|Title||Understanding two new extreme X-ray sources|
|Author||Dr Christian Motch|
|Description||Our optical identification campaign of hard X-ray sources in the XMM-Newton Galactic Plane Survey (XGPS) has revealed two exceptional objects. First, source XGPS-3 is identified with a heavily absorbed very bright infrared source which could be a star as luminous as eta Carina. Second, XGPS-25 has all the features expected from a low-mass X-ray binary whose X-ray emission is strongly shielded by the accretion disc and if confirmed, would be the first very high inclination accretion disc corona known to date. The present proposal aims at obtaining high quality X-ray spectra and time series which will help us to clarify the exact nature of these two objects.|
|Publication||No observations found associated with the current proposal|
|Instrument||EMOS1, EMOS2, EPN, OM, RGS1, RGS2|
|Mission Description||The European Space Agency's (ESA) X-ray Multi-Mirror Mission (XMM-Newton) was launched by an Ariane 504 on December 10th 1999. XMM-Newton is ESA's second cornerstone of the Horizon 2000 Science Programme. It carries 3 high throughput X-ray telescopes with an unprecedented effective area, and an optical monitor, the first flown on a X-ray observatory. The large collecting area and ability to make long uninterrupted exposures provide highly sensitive observations.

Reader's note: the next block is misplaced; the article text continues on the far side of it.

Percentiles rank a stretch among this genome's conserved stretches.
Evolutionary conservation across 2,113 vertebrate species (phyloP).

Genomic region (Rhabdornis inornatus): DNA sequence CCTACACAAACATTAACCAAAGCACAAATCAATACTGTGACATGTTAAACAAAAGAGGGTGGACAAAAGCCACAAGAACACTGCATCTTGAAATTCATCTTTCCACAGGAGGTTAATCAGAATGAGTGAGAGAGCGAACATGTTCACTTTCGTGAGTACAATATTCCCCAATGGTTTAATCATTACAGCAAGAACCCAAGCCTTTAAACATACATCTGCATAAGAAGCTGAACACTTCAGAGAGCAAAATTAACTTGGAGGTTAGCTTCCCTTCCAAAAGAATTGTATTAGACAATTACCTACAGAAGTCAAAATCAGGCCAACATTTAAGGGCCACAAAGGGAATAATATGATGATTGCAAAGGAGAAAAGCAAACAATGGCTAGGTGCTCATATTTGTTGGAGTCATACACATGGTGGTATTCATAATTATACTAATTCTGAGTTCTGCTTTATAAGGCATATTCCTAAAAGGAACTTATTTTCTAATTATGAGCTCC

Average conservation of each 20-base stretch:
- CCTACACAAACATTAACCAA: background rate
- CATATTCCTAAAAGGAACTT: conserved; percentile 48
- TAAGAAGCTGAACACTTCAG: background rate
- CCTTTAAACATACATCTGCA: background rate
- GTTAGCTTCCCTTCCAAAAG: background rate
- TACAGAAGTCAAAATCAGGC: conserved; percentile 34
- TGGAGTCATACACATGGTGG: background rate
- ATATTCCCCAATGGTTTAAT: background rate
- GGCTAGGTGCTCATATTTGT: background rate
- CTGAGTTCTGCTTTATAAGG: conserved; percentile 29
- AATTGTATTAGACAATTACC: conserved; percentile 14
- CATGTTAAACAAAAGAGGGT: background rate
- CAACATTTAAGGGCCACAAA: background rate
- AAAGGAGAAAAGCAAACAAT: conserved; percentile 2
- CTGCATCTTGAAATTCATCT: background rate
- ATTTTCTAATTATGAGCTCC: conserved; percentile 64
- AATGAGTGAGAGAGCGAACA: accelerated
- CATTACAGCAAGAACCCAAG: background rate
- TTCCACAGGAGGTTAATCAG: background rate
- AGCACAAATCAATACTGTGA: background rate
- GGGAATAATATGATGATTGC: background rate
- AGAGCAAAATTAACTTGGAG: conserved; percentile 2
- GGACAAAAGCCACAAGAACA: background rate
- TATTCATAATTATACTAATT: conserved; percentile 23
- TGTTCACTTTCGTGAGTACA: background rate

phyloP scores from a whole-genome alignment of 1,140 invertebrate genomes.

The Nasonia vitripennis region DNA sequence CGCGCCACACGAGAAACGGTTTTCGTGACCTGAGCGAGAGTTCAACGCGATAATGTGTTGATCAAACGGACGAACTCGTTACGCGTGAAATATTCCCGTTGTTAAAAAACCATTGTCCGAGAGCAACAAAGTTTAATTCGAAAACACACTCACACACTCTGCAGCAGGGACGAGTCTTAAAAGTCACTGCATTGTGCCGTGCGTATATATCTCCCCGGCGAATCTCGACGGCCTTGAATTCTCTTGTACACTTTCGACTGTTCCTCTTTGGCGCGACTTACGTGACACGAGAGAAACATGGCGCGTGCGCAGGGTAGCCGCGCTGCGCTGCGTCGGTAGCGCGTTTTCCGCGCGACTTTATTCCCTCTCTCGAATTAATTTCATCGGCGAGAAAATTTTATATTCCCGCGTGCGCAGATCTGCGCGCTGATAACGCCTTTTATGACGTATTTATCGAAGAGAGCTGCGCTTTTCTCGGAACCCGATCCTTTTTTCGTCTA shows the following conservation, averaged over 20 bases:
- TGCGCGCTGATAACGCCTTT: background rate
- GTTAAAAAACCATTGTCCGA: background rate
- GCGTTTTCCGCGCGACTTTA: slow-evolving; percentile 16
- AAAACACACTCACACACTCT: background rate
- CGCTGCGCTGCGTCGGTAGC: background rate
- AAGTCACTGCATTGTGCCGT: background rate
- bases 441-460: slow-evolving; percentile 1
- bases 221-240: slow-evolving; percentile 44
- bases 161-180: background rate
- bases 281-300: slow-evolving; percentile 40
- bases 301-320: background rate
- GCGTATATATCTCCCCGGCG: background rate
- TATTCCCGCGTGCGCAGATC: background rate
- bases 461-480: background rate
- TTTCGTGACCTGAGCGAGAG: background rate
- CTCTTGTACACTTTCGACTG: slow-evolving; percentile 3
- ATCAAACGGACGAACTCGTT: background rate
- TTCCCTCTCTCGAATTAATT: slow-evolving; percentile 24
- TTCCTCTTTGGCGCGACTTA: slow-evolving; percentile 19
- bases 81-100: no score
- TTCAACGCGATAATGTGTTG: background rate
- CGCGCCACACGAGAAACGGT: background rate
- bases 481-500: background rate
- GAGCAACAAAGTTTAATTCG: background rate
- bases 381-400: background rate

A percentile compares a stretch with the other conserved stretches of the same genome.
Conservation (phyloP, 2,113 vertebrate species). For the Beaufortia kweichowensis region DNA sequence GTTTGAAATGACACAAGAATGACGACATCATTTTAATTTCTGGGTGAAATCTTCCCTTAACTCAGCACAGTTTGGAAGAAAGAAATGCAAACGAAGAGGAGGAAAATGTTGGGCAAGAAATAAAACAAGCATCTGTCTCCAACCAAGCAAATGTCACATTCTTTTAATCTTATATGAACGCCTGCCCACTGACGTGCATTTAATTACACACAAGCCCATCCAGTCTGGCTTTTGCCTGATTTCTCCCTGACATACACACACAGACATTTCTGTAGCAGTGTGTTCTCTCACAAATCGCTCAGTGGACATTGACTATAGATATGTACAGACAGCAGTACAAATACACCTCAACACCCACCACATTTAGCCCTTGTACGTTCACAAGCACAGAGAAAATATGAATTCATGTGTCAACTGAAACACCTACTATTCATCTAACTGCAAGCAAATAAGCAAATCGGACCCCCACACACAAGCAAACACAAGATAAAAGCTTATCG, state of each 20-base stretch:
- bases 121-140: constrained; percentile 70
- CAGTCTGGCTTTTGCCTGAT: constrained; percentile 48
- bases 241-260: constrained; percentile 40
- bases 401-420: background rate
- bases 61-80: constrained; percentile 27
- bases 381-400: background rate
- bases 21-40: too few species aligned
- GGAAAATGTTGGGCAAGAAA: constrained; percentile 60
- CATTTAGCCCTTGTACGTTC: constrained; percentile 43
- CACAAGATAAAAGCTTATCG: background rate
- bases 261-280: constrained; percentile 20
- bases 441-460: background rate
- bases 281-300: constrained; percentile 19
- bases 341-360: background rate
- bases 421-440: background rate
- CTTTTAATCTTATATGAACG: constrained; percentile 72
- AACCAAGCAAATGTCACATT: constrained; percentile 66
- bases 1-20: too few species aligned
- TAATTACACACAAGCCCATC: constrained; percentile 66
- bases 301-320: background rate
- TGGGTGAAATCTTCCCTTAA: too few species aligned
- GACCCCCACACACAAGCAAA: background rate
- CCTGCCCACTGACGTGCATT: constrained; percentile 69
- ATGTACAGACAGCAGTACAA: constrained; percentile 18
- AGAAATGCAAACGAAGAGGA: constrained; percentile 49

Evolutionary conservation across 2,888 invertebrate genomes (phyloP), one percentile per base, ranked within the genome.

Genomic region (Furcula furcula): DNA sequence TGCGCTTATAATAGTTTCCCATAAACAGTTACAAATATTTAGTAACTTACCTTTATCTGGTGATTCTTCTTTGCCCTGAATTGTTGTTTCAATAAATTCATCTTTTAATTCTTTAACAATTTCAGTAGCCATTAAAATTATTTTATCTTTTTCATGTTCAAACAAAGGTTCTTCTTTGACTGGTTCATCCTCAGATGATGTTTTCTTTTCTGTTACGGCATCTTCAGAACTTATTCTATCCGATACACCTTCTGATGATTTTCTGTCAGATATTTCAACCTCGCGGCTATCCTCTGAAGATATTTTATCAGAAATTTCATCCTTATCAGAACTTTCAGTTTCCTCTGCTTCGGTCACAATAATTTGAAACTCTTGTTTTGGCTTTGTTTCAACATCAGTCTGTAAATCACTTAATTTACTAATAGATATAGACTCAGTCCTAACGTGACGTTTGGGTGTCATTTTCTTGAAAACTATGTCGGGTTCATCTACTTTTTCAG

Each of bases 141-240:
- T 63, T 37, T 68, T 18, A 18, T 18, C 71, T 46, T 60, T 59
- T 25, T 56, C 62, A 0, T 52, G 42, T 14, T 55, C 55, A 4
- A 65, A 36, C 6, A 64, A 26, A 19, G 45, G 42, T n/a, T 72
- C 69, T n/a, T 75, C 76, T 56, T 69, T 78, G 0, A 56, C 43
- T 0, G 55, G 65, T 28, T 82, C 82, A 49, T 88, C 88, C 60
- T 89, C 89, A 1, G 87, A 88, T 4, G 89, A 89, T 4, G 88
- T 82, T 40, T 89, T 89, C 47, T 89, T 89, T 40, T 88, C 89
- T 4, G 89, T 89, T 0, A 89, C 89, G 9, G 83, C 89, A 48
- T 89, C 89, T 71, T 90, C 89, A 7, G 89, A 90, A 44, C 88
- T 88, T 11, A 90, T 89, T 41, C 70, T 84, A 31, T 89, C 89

Since Earth's atmosphere blocks out all X-rays, only a telescope in space can detect and study celestial X-ray sources. The XMM-Newton mission is helping scientists to solve a number of cosmic mysteries, ranging from the enigmatic black holes to the origins of the Universe itself. Observing time on XMM-Newton is being made available to the scientific community, applying for observational periods on a competitive basis.
|Publisher And Registrant||European Space Agency|
|Credit Guidelines||European Space Agency, 2013-04-10T00:00:00Z, 067372, PPS_NOT_AVAILABLE. https://doi.org/10.5270/esa-tjsbq9x|